He remembered the swing moving in the garden, hadn’t it looked as if someone was sat on it, moving it gently? Was that Marianne? Or had other things occurred here? Calvin suddenly felt an overpowering urge to know, his fear ebbed and his determination rose. Was it too late to uncover the truth and put Marianne’s spirit to rest? Suddenly Calvin knew that he had a mission, it would be the investigative journalism assignment of the year, hell no, of the century and he had the opportunity to do something worthwhile and of course, complete his ghost watching series with relative ease.

As he dressed, Calvin made his plans. Go and see the owner, extend the rental period to a few weeks at least and then start his research in earnest. He just needed to pick up a few more things from his apartment if he was going to stay longer. As Calvin walked down the path, he welcomed the new day as a hazy sun emerged and began its trail through the sky. Calvin stopped at the gate and looked back towards the house, and breathed in sharply, it might have been a trick of the light but he could have sworn the shape of a woman was standing in the doorway watching him leave.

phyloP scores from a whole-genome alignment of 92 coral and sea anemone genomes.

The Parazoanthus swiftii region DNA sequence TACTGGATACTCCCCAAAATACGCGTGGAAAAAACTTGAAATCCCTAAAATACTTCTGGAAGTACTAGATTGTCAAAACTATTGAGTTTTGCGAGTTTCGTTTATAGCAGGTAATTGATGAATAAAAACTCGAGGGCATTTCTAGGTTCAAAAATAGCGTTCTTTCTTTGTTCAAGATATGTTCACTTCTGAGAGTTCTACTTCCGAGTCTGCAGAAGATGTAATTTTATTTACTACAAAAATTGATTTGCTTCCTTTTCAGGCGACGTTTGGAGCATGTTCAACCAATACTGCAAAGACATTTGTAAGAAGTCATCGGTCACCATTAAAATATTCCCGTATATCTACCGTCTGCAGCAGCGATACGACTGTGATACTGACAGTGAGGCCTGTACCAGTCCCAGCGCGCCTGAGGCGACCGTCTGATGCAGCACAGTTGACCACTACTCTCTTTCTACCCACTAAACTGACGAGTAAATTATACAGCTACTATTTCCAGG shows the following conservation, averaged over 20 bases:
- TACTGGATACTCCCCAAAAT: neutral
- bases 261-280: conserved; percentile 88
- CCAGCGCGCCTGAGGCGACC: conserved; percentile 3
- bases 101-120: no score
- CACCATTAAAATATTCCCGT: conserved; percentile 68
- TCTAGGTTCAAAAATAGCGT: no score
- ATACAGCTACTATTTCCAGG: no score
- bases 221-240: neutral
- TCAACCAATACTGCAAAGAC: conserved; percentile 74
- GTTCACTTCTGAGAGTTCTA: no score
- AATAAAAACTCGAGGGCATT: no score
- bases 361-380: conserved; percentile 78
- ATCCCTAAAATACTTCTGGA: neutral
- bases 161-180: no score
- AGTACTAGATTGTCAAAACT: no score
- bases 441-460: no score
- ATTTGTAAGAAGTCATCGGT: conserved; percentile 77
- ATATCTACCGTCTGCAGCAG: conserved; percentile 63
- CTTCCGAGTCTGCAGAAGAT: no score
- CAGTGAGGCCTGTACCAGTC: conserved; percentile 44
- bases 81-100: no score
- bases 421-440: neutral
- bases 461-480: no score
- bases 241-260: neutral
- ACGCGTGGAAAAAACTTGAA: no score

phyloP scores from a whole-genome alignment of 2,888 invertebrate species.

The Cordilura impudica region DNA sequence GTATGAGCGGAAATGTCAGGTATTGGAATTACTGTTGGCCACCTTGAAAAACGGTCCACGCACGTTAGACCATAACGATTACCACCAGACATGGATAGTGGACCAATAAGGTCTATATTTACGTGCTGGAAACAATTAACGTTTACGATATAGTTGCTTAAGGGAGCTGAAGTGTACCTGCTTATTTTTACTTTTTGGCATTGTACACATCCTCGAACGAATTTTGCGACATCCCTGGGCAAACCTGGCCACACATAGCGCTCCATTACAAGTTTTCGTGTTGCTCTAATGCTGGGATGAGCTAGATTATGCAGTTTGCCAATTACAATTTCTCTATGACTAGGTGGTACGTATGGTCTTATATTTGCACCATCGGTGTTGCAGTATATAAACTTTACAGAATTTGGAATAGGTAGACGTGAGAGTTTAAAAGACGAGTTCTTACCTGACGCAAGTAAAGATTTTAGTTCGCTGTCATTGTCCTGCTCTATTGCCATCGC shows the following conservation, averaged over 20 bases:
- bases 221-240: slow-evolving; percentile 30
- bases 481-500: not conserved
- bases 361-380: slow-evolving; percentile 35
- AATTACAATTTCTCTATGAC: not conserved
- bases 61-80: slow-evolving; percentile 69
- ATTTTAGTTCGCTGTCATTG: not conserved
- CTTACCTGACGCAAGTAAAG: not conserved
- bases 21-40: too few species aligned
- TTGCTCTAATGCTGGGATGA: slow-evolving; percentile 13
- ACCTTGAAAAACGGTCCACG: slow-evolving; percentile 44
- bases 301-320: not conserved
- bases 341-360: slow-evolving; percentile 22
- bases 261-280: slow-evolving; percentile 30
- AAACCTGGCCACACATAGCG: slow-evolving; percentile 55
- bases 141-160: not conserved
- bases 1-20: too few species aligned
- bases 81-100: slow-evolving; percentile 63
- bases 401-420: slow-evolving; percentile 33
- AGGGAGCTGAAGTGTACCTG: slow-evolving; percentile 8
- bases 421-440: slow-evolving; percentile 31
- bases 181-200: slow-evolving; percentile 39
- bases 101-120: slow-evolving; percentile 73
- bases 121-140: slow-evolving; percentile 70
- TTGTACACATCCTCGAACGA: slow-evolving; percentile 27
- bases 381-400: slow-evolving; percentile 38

‘Don’t worry’, he whispered, ‘I’m coming back and I will find out what happened to you Marianne’.

When he blinked, the figure had gone and he wondered if tiredness was affecting his judgment, but as he turned towards the wrought iron gate, it swung open in front of him, guided by an unseen hand and as he walked through slowly and with shock, it closed gently behind him clicking back into place. A shiver went through him but also, a sense of anticipation for the tasks ahead.

He smiled at thin air, wondering if she knew he was trying to help her and then made his way back to the car, it was six am and he had a lot to do if he was going to unravel a mystery that had laid dormant for almost a hundred years and finally reveal the truth about the house of Marianne